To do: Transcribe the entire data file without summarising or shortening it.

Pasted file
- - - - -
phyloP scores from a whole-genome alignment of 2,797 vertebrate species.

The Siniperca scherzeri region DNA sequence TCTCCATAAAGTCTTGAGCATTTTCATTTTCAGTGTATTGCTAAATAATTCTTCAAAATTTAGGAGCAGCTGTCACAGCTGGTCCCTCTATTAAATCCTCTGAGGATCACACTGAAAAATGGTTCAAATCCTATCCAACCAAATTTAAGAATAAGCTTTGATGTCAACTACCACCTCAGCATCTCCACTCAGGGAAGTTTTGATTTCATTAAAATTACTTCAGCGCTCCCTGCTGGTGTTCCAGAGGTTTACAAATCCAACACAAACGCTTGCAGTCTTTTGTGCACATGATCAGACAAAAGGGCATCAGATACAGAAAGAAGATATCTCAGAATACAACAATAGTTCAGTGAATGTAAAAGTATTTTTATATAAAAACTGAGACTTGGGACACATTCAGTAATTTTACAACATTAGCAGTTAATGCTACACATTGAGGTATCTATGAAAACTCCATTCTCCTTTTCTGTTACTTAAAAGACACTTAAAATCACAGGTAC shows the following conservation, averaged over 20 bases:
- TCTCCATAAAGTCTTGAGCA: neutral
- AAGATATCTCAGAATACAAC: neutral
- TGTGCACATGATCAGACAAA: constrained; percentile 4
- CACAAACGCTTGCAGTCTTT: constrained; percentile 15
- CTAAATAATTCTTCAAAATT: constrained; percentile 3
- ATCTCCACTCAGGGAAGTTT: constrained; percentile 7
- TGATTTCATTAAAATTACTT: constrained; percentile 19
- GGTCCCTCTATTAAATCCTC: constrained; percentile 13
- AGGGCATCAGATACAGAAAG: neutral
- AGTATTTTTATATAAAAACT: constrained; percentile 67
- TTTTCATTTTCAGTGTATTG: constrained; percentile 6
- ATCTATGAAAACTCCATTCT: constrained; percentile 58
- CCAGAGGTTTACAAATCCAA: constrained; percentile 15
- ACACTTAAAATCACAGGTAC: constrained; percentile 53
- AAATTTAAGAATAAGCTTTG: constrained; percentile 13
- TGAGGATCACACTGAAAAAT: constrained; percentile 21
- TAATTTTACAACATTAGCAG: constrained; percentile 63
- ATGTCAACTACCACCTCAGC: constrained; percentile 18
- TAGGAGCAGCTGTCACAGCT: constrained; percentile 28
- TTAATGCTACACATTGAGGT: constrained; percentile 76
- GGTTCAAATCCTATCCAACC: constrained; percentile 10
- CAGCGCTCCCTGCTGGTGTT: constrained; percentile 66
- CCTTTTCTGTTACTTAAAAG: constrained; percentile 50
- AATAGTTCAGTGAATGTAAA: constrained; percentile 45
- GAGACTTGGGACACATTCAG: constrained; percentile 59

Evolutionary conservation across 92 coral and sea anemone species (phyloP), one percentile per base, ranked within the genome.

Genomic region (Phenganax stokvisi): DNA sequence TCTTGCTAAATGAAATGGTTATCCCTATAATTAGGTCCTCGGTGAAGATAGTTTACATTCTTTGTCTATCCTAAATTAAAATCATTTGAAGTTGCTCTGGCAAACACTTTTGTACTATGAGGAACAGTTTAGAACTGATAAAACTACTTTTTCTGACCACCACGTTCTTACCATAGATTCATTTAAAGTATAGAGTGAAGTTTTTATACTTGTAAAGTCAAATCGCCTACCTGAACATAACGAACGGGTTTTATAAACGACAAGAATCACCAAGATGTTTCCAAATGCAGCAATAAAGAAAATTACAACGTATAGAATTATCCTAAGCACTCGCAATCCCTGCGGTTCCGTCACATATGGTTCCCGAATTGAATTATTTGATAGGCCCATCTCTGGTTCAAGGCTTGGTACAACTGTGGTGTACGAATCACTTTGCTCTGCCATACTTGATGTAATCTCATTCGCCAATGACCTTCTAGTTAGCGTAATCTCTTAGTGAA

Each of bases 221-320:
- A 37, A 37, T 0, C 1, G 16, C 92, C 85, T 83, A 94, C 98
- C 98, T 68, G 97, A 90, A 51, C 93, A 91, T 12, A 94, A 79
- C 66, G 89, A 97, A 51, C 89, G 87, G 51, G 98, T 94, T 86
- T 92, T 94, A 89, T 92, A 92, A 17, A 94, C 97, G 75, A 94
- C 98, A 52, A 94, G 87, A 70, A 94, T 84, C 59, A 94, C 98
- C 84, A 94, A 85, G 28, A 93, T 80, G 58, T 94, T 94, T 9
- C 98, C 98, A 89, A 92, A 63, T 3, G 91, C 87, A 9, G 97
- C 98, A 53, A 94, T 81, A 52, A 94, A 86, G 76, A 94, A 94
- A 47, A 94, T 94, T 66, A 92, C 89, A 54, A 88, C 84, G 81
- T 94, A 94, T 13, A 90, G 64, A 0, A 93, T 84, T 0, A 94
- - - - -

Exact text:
phyloP scores from a whole-genome alignment of 2,797 vertebrate species.

The Siniperca scherzeri region DNA sequence TCTCCATAAAGTCTTGAGCATTTTCATTTTCAGTGTATTGCTAAATAATTCTTCAAAATTTAGGAGCAGCTGTCACAGCTGGTCCCTCTATTAAATCCTCTGAGGATCACACTGAAAAATGGTTCAAATCCTATCCAACCAAATTTAAGAATAAGCTTTGATGTCAACTACCACCTCAGCATCTCCACTCAGGGAAGTTTTGATTTCATTAAAATTACTTCAGCGCTCCCTGCTGGTGTTCCAGAGGTTTACAAATCCAACACAAACGCTTGCAGTCTTTTGTGCACATGATCAGACAAAAGGGCATCAGATACAGAAAGAAGATATCTCAGAATACAACAATAGTTCAGTGAATGTAAAAGTATTTTTATATAAAAACTGAGACTTGGGACACATTCAGTAATTTTACAACATTAGCAGTTAATGCTACACATTGAGGTATCTATGAAAACTCCATTCTCCTTTTCTGTTACTTAAAAGACACTTAAAATCACAGGTAC shows the following conservation, averaged over 20 bases:
- TCTCCATAAAGTCTTGAGCA: neutral
- AAGATATCTCAGAATACAAC: neutral
- TGTGCACATGATCAGACAAA: constrained; percentile 4
- CACAAACGCTTGCAGTCTTT: constrained; percentile 15
- CTAAATAATTCTTCAAAATT: constrained; percentile 3
- ATCTCCACTCAGGGAAGTTT: constrained; percentile 7
- TGATTTCATTAAAATTACTT: constrained; percentile 19
- GGTCCCTCTATTAAATCCTC: constrained; percentile 13
- AGGGCATCAGATACAGAAAG: neutral
- AGTATTTTTATATAAAAACT: constrained; percentile 67
- TTTTCATTTTCAGTGTATTG: constrained; percentile 6
- ATCTATGAAAACTCCATTCT: constrained; percentile 58
- CCAGAGGTTTACAAATCCAA: constrained; percentile 15
- ACACTTAAAATCACAGGTAC: constrained; percentile 53
- AAATTTAAGAATAAGCTTTG: constrained; percentile 13
- TGAGGATCACACTGAAAAAT: constrained; percentile 21
- TAATTTTACAACATTAGCAG: constrained; percentile 63
- ATGTCAACTACCACCTCAGC: constrained; percentile 18
- TAGGAGCAGCTGTCACAGCT: constrained; percentile 28
- TTAATGCTACACATTGAGGT: constrained; percentile 76
- GGTTCAAATCCTATCCAACC: constrained; percentile 10
- CAGCGCTCCCTGCTGGTGTT: constrained; percentile 66
- CCTTTTCTGTTACTTAAAAG: constrained; percentile 50
- AATAGTTCAGTGAATGTAAA: constrained; percentile 45
- GAGACTTGGGACACATTCAG: constrained; percentile 59

Evolutionary conservation across 92 coral and sea anemone species (phyloP), one percentile per base, ranked within the genome.

Genomic region (Phenganax stokvisi): DNA sequence TCTTGCTAAATGAAATGGTTATCCCTATAATTAGGTCCTCGGTGAAGATAGTTTACATTCTTTGTCTATCCTAAATTAAAATCATTTGAAGTTGCTCTGGCAAACACTTTTGTACTATGAGGAACAGTTTAGAACTGATAAAACTACTTTTTCTGACCACCACGTTCTTACCATAGATTCATTTAAAGTATAGAGTGAAGTTTTTATACTTGTAAAGTCAAATCGCCTACCTGAACATAACGAACGGGTTTTATAAACGACAAGAATCACCAAGATGTTTCCAAATGCAGCAATAAAGAAAATTACAACGTATAGAATTATCCTAAGCACTCGCAATCCCTGCGGTTCCGTCACATATGGTTCCCGAATTGAATTATTTGATAGGCCCATCTCTGGTTCAAGGCTTGGTACAACTGTGGTGTACGAATCACTTTGCTCTGCCATACTTGATGTAATCTCATTCGCCAATGACCTTCTAGTTAGCGTAATCTCTTAGTGAA

Each of bases 221-320:
- A 37, A 37, T 0, C 1, G 16, C 92, C 85, T 83, A 94, C 98
- C 98, T 68, G 97, A 90, A 51, C 93, A 91, T 12, A 94, A 79
- C 66, G 89, A 97, A 51, C 89, G 87, G 51, G 98, T 94, T 86
- T 92, T 94, A 89, T 92, A 92, A 17, A 94, C 97, G 75, A 94
- C 98, A 52, A 94, G 87, A 70, A 94, T 84, C 59, A 94, C 98
- C 84, A 94, A 85, G 28, A 93, T 80, G 58, T 94, T 94, T 9
- C 98, C 98, A 89, A 92, A 63, T 3, G 91, C 87, A 9, G 97
- C 98, A 53, A 94, T 81, A 52, A 94, A 86, G 76, A 94, A 94
- A 47, A 94, T 94, T 66, A 92, C 89, A 54, A 88, C 84, G 81
- T 94, A 94, T 13, A 90, G 64, A 0, A 93, T 84, T 0, A 94